Phase 1C - Prioritized groups will include adults over age 65 and adults of any age with underlying health conditions putting them at greater risk for severe illness.
More information about prioritization of these groups and timelines for vaccination will be shared as information becomes available from state and local planning efforts.
There is no general sign-up or registration site for individuals to express interest in receiving vaccine. Due to initial limited supply of vaccine, distribution is being prioritized for those at highest risk per recommendations by federal vaccine advisory officials.
Once vaccine is more widely available in Phase 2, the general population will hear about its availability through typical distribution channels such as healthcare providers, pharmacies, community health clinics, employer-based clinics, and other avenues.
Vaccine Allocation & Distribution
Vaccine distribution to healthcare workers eligible in Phase 1A started Dec.17th. Maricopa County is partnering with local hospital systems and municipalities to operate five Point of Dispensing (POD) sites across the region for distribution of the first phase of the vaccine, primarily to health care workers, including EMS. Once priority populations in Phase 1A have had opportunity to be fully vaccinated (healthcare workers/EMS and long-term care residents), plans will move forward to vaccinate additional prioritized populations.
As additional vaccines are approved and vaccine supplies increase, COVID-19 vaccine will be available for everyone.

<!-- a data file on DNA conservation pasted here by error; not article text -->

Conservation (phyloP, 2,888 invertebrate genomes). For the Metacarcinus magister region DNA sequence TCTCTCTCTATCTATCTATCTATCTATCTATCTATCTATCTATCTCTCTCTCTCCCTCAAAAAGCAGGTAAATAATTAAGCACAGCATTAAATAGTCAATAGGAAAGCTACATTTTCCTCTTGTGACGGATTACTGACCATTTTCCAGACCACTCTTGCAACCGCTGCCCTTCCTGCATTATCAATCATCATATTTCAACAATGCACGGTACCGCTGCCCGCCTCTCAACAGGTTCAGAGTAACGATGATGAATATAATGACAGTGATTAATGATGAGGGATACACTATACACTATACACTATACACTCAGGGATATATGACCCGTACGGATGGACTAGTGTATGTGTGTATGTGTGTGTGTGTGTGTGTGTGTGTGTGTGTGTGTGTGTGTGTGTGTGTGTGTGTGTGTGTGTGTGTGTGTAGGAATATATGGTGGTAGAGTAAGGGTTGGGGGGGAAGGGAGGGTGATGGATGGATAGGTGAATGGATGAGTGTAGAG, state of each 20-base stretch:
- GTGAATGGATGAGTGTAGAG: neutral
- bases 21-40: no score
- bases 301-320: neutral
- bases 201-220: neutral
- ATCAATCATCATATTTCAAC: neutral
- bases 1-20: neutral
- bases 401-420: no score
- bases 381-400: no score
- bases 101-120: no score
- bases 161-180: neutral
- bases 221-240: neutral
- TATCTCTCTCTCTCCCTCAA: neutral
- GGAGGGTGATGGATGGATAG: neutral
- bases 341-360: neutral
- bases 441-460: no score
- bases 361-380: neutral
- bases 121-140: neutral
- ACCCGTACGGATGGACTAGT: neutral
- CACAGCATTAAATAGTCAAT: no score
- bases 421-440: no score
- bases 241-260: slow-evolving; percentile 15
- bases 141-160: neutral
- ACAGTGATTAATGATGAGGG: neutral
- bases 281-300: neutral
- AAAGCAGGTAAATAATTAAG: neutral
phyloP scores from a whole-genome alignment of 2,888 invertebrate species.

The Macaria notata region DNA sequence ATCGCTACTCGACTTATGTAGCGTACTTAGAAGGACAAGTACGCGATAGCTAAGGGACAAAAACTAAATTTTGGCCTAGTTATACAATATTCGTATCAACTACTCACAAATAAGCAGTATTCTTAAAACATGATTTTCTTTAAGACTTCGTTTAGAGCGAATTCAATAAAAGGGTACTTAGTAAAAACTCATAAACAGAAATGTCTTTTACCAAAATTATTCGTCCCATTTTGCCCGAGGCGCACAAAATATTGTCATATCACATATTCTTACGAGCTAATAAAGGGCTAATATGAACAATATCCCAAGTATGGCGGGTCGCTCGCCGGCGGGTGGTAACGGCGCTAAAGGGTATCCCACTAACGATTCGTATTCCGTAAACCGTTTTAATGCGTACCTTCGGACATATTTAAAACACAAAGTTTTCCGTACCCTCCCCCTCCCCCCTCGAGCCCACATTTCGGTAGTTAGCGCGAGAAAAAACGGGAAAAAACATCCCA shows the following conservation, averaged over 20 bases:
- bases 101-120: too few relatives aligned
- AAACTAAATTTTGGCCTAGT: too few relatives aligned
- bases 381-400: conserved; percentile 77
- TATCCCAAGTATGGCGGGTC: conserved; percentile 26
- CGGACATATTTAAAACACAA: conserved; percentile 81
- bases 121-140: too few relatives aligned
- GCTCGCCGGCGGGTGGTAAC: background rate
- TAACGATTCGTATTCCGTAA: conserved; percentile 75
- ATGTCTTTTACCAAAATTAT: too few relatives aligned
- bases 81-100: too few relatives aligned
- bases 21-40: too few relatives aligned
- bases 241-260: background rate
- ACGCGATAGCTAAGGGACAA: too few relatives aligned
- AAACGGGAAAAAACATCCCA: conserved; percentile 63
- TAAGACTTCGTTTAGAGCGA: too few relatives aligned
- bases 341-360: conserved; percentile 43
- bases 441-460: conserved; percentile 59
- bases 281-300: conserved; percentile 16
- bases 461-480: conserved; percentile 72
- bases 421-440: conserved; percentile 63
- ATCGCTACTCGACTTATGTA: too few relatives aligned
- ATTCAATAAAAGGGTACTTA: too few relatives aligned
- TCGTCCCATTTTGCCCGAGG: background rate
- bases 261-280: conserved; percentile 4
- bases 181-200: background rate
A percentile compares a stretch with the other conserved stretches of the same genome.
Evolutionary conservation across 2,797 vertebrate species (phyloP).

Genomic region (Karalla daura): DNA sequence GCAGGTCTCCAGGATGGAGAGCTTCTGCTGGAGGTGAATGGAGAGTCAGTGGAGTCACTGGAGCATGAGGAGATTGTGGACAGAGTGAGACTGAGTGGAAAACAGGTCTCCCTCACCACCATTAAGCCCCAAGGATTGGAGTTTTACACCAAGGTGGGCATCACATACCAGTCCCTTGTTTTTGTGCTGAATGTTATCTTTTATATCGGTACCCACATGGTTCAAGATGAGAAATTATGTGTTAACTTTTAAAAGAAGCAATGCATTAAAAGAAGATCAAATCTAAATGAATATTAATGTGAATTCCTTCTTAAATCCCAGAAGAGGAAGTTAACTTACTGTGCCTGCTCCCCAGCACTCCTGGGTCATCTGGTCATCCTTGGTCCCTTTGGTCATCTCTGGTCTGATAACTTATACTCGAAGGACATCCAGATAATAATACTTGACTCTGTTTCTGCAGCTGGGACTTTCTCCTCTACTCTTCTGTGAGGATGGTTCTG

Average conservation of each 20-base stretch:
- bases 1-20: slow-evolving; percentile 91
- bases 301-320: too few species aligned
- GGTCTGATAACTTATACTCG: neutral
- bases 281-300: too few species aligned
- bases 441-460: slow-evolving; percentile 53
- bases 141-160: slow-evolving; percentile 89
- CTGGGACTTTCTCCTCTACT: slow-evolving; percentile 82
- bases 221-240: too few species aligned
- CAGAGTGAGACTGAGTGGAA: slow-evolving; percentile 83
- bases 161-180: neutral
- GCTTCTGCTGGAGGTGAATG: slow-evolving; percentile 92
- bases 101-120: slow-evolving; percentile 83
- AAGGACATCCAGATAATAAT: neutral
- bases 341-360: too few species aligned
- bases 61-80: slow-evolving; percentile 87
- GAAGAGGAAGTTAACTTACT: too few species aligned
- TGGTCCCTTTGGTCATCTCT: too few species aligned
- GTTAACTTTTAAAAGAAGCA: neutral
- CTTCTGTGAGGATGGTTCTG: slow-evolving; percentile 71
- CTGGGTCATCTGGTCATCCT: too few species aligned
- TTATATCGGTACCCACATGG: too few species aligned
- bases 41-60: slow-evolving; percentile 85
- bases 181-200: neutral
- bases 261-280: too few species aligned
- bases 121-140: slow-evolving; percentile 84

There will be a limited supply of COVID-19 vaccines in December 2020, but supply will continually increase in the weeks and months that follow. The timeline for when vaccine is available is dependent on the results of the clinical trials that are currently underway among tens of thousands of voluntary participants. MCDPH is planning for a variety of possible timelines for a phased vaccination process as vaccine candidates apply for Emergency Use Authorization (EUA) and begin the Food and Drug Administration (FDA) review process to ensure they are safe and effective before distributing them. Stay updated on this process on the FDA's COVID-19 Vaccine page.
Wondering what Emergency Use Authorization is and how this brings safe, effective medicines to people? Watch this short video from the FDA about how the EUA process has helped make important medical products available quickly during the COVID-19 pandemic.
Using CDC ACIP guidance, Arizona’s Vaccine and Antiviral Prioritization Advisory Committee (VAPAC) has provided vaccine allocation recommendations for county and tribal health jurisdictions to equitably reach critical populations and priority groups. The Maricopa County VAPAC provided further localized recommendations to ensure equitable distribution of vaccine and access within priority groups.